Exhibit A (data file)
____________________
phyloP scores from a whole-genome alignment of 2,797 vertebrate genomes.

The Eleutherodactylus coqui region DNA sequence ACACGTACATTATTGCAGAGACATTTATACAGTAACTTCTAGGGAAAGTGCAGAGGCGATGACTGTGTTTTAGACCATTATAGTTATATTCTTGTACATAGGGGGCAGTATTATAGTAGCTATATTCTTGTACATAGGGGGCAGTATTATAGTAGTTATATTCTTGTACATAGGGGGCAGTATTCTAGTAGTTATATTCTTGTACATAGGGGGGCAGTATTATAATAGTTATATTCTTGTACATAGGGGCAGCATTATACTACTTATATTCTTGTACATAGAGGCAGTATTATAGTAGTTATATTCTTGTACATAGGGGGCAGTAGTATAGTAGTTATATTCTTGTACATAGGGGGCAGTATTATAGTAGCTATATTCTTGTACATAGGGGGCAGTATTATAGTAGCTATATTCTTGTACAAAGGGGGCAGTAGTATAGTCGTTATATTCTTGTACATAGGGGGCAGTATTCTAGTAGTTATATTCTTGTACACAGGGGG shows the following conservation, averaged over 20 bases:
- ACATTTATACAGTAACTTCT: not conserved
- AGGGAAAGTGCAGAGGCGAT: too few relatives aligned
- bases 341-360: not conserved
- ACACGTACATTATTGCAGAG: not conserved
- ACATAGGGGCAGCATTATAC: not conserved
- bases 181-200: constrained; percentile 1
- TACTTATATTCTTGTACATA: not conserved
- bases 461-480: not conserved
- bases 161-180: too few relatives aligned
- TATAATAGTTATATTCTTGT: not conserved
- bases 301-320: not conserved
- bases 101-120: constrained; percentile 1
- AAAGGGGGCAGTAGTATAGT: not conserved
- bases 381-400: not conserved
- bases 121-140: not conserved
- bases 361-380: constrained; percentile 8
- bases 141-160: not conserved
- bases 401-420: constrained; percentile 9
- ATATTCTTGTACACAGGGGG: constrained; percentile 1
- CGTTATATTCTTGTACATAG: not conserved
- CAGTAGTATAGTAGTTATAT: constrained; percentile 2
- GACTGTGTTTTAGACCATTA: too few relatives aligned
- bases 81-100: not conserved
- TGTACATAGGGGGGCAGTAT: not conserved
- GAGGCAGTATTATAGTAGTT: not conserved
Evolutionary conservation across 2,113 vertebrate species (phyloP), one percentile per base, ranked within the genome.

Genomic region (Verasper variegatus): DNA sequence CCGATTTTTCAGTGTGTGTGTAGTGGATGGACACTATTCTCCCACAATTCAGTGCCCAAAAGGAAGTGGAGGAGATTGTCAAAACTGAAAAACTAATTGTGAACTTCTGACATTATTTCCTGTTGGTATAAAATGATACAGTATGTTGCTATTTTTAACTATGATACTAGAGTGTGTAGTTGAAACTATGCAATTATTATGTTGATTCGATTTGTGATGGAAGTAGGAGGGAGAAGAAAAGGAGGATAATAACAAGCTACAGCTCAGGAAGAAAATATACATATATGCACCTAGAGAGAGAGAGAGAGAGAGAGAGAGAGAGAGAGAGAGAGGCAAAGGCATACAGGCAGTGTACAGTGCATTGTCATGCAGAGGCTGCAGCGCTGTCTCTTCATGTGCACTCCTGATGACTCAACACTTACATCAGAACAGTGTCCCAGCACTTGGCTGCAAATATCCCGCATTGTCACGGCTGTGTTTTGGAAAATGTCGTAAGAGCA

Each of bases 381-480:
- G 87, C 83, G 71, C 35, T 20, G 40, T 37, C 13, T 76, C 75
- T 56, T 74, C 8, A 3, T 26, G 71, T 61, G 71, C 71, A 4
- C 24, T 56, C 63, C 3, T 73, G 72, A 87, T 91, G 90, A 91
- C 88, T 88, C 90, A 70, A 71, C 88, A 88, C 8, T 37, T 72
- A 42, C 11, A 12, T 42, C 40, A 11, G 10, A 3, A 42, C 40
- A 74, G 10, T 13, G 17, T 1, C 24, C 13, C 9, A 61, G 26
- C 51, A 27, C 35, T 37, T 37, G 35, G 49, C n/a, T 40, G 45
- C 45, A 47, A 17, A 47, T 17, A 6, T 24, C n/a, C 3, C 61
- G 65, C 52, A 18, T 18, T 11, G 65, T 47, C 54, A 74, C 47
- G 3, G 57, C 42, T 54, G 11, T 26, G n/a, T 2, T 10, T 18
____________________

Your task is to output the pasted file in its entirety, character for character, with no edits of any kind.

phyloP scores from a whole-genome alignment of 2,797 vertebrate genomes.

The Eleutherodactylus coqui region DNA sequence ACACGTACATTATTGCAGAGACATTTATACAGTAACTTCTAGGGAAAGTGCAGAGGCGATGACTGTGTTTTAGACCATTATAGTTATATTCTTGTACATAGGGGGCAGTATTATAGTAGCTATATTCTTGTACATAGGGGGCAGTATTATAGTAGTTATATTCTTGTACATAGGGGGCAGTATTCTAGTAGTTATATTCTTGTACATAGGGGGGCAGTATTATAATAGTTATATTCTTGTACATAGGGGCAGCATTATACTACTTATATTCTTGTACATAGAGGCAGTATTATAGTAGTTATATTCTTGTACATAGGGGGCAGTAGTATAGTAGTTATATTCTTGTACATAGGGGGCAGTATTATAGTAGCTATATTCTTGTACATAGGGGGCAGTATTATAGTAGCTATATTCTTGTACAAAGGGGGCAGTAGTATAGTCGTTATATTCTTGTACATAGGGGGCAGTATTCTAGTAGTTATATTCTTGTACACAGGGGG shows the following conservation, averaged over 20 bases:
- ACATTTATACAGTAACTTCT: not conserved
- AGGGAAAGTGCAGAGGCGAT: too few relatives aligned
- bases 341-360: not conserved
- ACACGTACATTATTGCAGAG: not conserved
- ACATAGGGGCAGCATTATAC: not conserved
- bases 181-200: constrained; percentile 1
- TACTTATATTCTTGTACATA: not conserved
- bases 461-480: not conserved
- bases 161-180: too few relatives aligned
- TATAATAGTTATATTCTTGT: not conserved
- bases 301-320: not conserved
- bases 101-120: constrained; percentile 1
- AAAGGGGGCAGTAGTATAGT: not conserved
- bases 381-400: not conserved
- bases 121-140: not conserved
- bases 361-380: constrained; percentile 8
- bases 141-160: not conserved
- bases 401-420: constrained; percentile 9
- ATATTCTTGTACACAGGGGG: constrained; percentile 1
- CGTTATATTCTTGTACATAG: not conserved
- CAGTAGTATAGTAGTTATAT: constrained; percentile 2
- GACTGTGTTTTAGACCATTA: too few relatives aligned
- bases 81-100: not conserved
- TGTACATAGGGGGGCAGTAT: not conserved
- GAGGCAGTATTATAGTAGTT: not conserved
Evolutionary conservation across 2,113 vertebrate species (phyloP), one percentile per base, ranked within the genome.

Genomic region (Verasper variegatus): DNA sequence CCGATTTTTCAGTGTGTGTGTAGTGGATGGACACTATTCTCCCACAATTCAGTGCCCAAAAGGAAGTGGAGGAGATTGTCAAAACTGAAAAACTAATTGTGAACTTCTGACATTATTTCCTGTTGGTATAAAATGATACAGTATGTTGCTATTTTTAACTATGATACTAGAGTGTGTAGTTGAAACTATGCAATTATTATGTTGATTCGATTTGTGATGGAAGTAGGAGGGAGAAGAAAAGGAGGATAATAACAAGCTACAGCTCAGGAAGAAAATATACATATATGCACCTAGAGAGAGAGAGAGAGAGAGAGAGAGAGAGAGAGAGAGAGGCAAAGGCATACAGGCAGTGTACAGTGCATTGTCATGCAGAGGCTGCAGCGCTGTCTCTTCATGTGCACTCCTGATGACTCAACACTTACATCAGAACAGTGTCCCAGCACTTGGCTGCAAATATCCCGCATTGTCACGGCTGTGTTTTGGAAAATGTCGTAAGAGCA

Each of bases 381-480:
- G 87, C 83, G 71, C 35, T 20, G 40, T 37, C 13, T 76, C 75
- T 56, T 74, C 8, A 3, T 26, G 71, T 61, G 71, C 71, A 4
- C 24, T 56, C 63, C 3, T 73, G 72, A 87, T 91, G 90, A 91
- C 88, T 88, C 90, A 70, A 71, C 88, A 88, C 8, T 37, T 72
- A 42, C 11, A 12, T 42, C 40, A 11, G 10, A 3, A 42, C 40
- A 74, G 10, T 13, G 17, T 1, C 24, C 13, C 9, A 61, G 26
- C 51, A 27, C 35, T 37, T 37, G 35, G 49, C n/a, T 40, G 45
- C 45, A 47, A 17, A 47, T 17, A 6, T 24, C n/a, C 3, C 61
- G 65, C 52, A 18, T 18, T 11, G 65, T 47, C 54, A 74, C 47
- G 3, G 57, C 42, T 54, G 11, T 26, G n/a, T 2, T 10, T 18